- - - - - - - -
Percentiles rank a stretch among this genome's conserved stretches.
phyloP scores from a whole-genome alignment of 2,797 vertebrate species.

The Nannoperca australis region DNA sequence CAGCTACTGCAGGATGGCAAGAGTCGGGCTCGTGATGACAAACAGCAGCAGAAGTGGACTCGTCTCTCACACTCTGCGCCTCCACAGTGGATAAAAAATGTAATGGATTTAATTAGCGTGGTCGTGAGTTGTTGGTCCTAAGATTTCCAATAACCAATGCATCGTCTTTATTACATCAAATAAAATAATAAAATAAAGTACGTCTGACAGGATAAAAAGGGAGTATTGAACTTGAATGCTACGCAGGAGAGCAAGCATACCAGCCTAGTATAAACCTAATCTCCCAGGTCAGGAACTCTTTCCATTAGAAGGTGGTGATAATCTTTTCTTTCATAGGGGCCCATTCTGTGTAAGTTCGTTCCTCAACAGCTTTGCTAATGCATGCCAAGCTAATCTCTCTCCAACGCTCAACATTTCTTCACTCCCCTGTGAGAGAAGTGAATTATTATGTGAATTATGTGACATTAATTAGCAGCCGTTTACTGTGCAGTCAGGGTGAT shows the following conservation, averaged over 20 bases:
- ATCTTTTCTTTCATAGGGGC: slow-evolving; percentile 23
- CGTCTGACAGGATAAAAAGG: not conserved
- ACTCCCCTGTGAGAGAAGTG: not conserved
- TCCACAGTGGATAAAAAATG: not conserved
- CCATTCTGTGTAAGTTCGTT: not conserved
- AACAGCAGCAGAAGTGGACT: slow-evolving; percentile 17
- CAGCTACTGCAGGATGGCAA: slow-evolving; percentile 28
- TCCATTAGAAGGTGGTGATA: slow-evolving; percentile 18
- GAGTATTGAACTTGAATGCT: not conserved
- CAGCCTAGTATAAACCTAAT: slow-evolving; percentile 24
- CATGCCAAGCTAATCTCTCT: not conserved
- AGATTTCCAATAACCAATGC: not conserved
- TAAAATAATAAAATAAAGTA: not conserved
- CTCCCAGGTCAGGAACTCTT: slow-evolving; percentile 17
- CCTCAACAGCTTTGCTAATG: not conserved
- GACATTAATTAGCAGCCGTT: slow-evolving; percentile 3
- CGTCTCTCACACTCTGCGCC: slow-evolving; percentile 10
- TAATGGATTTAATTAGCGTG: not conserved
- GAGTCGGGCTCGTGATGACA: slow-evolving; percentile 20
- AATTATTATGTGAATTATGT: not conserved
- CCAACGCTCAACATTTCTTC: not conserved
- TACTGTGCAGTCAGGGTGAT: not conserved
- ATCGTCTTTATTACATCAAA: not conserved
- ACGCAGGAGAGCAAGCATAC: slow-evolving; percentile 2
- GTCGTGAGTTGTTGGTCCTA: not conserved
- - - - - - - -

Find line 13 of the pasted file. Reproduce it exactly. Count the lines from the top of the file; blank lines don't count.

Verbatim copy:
- CAGCCTAGTATAAACCTAAT: slow-evolving; percentile 24